KPMG’s Gupta auditor: dishonest or negligent?
A former KPMG partner who worked on Gupta accounts is under a cloud, but he maintains he was merely ‘negligent’
The lead KPMG audit partner on the Gupta accounts, Jacques Wessels, has been accused of helping the family dodge their tax obligations but he is pleading "negligence", which he says does not amount to dishonesty.
Wessels’ conduct is being probed by the disciplinary committee of the Independent Regulatory Board for Auditors (Irba) on six charges of misconduct. The charge sheet against him paints a picture of complicity in fraud.
Closing arguments were presented last week and a verdict is expected within 30 days.
Wessels was the lead partner for various Gupta entities, including Linkway Trading, which was allegedly used to divert R30m of taxpayers’ money to fund the Guptas’ 2013 Sun City wedding.
KPMG was embroiled in allegations of state capture as a result of the Gupta e-mail leaks, and several senior KPMG executives resigned.
Wessels himself quit KPMG in September last year after the firm decided to take disciplinary action against him.
He is alleged to have ensured that Linkway dodged paying the SA Revenue Service (Sars) just more than R2m.
During the audit of the financial year ending February 2014, Wessels amended Linkway’s financial statements and shifted R6.9m, which was used to pay for hotel accommodation for guests at the lavish wedding, from operating expenditure to cost-of-sales so that it could be tax deductible.
It was red-flagged too: a member of the firm’s tax team raised the possibility that Sars might reject this because the expenditure would not be regarded as the production of income.
The Wessels charge sheet says the information submitted to Sars was "intentionally misrepresented" and resulted in Linkway’s tax being reduced on an "unjustifiable basis".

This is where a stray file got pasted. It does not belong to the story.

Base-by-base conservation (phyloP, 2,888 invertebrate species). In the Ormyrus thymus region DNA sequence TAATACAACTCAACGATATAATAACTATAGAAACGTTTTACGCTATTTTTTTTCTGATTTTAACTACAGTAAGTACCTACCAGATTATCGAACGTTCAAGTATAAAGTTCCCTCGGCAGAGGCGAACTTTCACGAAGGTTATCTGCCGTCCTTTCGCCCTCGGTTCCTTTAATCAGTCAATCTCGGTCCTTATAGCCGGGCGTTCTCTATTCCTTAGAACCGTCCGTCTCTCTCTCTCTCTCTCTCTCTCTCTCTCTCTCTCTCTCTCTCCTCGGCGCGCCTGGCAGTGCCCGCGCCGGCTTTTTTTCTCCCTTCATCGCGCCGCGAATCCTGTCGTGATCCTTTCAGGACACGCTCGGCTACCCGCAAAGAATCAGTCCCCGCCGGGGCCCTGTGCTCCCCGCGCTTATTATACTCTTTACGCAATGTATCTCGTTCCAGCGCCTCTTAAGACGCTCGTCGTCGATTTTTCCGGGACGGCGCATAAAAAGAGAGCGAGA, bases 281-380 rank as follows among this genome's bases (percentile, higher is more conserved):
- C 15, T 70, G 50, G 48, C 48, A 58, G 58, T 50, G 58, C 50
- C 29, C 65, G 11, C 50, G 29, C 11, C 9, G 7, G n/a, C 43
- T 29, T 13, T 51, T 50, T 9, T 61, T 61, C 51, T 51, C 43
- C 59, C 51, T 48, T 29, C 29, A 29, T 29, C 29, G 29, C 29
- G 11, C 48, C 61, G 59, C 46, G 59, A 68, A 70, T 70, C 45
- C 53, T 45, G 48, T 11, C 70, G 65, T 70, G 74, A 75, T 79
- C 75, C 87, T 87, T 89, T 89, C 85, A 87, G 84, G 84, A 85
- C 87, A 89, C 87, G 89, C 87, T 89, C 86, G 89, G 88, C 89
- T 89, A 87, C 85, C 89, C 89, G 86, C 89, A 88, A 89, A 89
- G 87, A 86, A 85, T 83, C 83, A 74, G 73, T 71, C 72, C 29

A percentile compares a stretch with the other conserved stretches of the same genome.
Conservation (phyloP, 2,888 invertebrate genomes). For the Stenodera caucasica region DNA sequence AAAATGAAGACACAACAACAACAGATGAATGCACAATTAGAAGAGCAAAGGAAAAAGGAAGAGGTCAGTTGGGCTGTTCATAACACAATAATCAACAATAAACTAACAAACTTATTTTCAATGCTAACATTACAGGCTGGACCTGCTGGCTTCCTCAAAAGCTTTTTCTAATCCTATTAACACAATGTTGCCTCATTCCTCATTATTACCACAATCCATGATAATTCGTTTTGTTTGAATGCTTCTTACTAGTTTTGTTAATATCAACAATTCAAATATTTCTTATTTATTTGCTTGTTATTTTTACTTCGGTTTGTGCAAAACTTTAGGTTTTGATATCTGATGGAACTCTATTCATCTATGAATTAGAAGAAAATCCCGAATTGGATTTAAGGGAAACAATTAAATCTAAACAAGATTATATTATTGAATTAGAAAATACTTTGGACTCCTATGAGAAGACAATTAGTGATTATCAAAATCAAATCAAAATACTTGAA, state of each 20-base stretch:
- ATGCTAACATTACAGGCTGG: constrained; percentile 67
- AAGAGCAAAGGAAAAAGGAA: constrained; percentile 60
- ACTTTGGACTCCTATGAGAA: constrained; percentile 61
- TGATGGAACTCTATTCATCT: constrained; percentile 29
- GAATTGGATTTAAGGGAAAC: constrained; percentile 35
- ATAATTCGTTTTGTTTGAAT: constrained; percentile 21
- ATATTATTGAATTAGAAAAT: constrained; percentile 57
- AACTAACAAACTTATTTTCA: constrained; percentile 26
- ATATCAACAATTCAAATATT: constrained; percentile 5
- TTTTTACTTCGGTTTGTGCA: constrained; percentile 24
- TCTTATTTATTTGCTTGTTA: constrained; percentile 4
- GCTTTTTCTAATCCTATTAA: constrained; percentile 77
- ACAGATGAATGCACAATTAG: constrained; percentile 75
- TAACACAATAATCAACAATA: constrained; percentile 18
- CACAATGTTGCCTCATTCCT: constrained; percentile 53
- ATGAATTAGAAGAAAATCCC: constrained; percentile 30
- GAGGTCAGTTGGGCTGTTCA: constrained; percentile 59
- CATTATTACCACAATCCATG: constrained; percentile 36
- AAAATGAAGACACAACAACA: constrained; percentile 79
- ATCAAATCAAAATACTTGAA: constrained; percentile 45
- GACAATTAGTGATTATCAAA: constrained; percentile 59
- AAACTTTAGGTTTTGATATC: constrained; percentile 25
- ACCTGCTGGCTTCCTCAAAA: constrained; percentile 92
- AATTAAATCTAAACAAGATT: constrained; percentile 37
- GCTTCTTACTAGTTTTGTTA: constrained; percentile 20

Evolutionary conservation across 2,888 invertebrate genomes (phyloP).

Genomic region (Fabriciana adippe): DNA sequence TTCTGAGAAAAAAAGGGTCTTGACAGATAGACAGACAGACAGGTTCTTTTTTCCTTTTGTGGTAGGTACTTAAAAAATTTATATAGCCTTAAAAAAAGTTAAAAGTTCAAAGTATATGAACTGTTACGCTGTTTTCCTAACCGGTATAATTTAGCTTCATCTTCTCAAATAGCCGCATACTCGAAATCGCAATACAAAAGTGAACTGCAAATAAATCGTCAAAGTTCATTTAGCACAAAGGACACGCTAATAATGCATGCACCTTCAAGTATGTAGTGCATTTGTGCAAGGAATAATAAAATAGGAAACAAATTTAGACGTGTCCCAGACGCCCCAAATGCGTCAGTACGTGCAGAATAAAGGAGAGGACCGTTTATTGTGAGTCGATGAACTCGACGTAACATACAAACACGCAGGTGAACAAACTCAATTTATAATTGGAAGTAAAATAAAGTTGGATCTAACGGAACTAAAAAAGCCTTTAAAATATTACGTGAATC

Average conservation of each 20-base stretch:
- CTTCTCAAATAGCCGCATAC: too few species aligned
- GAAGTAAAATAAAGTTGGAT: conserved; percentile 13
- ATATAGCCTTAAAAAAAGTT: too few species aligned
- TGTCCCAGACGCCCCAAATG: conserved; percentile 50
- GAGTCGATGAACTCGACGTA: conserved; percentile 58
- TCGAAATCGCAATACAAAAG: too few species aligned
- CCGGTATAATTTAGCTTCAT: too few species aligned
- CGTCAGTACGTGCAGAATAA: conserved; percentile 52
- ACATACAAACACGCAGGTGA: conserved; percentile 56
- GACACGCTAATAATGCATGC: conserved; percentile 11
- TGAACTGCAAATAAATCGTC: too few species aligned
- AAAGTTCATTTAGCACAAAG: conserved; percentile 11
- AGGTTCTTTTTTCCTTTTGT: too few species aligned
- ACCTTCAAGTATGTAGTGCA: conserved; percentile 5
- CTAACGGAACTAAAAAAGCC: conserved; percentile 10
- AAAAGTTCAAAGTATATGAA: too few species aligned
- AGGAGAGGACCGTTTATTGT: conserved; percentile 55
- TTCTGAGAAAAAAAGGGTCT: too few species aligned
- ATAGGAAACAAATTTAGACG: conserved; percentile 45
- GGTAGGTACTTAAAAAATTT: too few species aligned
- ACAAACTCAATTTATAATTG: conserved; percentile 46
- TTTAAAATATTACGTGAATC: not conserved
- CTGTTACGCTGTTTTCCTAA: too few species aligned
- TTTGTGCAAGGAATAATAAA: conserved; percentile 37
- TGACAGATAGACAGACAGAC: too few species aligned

Irba audit investigator Janica Boshoff says there was an understatement of tax payable and that after the R6.9m was moved, Linkway paid only R55,000 in tax when it should have paid R2.1m.
Wessels has admitted he failed to "adequately apply his mind" when reallocating the R6.9m. However, he says there was no certainty, only a possibility, that the item was not tax deductible.
The Irba charge sheet lists seven revenue transactions amounting to R43.4m that could amount to fraud.
In terms of section 34 of the Prevention & Combating of Corrupt Activities Act, KPMG had an obligation to report certain actual or suspected crimes, which it did not do.
The transactions are:
• Expenses for the Sun City wedding worth R26.3m with Accurate Investments;
• Construction work done for ANN7 worth R12m;
• Inventory for the launch of Infinity Media Networks worth R434,000;
• Antennas for Infinity Media Networks worth R1.2m;
• Marketing gifts and giveaways worth R477,000 for Sahara Computers;
• Marketing inventory worth R336,000 for TNA Media; and
•School sponsorship of R2.5m from Westdawn Investments.
Irba says Wessels failed to investigate these "unusual transactions" to verify if they involved fraudulent financial reporting or misappropriation of assets.
These transactions could amount to income tax and possibly VAT fraud, though KPMG has always maintained there was no criminal element to the work it did for Gupta companies.
KPMG said it had instituted its own disciplinary proceedings against Wessels when the issues came to light last year.
"We acknowledge that in certain instances the audit work of the Gupta entities fell well short of the quality expected, and that the audit team failed to apply sufficient professional scepticism and to comply fully with auditing standards," it said.
KPMG said it had taken steps to ensure its audit quality standards were applied consistently.
Wessels is arguing that the facts are more consistent with an auditor who was "honest but negligent".
Though questions and suspicions have been raised concerning the wedding transaction, Wessels says there is no evidence that fraud, money laundering or tax evasion occurred.
He argues that negligence, even gross negligence, does not translate to dishonesty.
"To convict the respondent of dishonesty and tax evasion in these circumstances is to do so on the basis of conjecture and speculation," he says.
It remains to be seen if the Irba process will result in criminal charges against Wessels or even KPMG.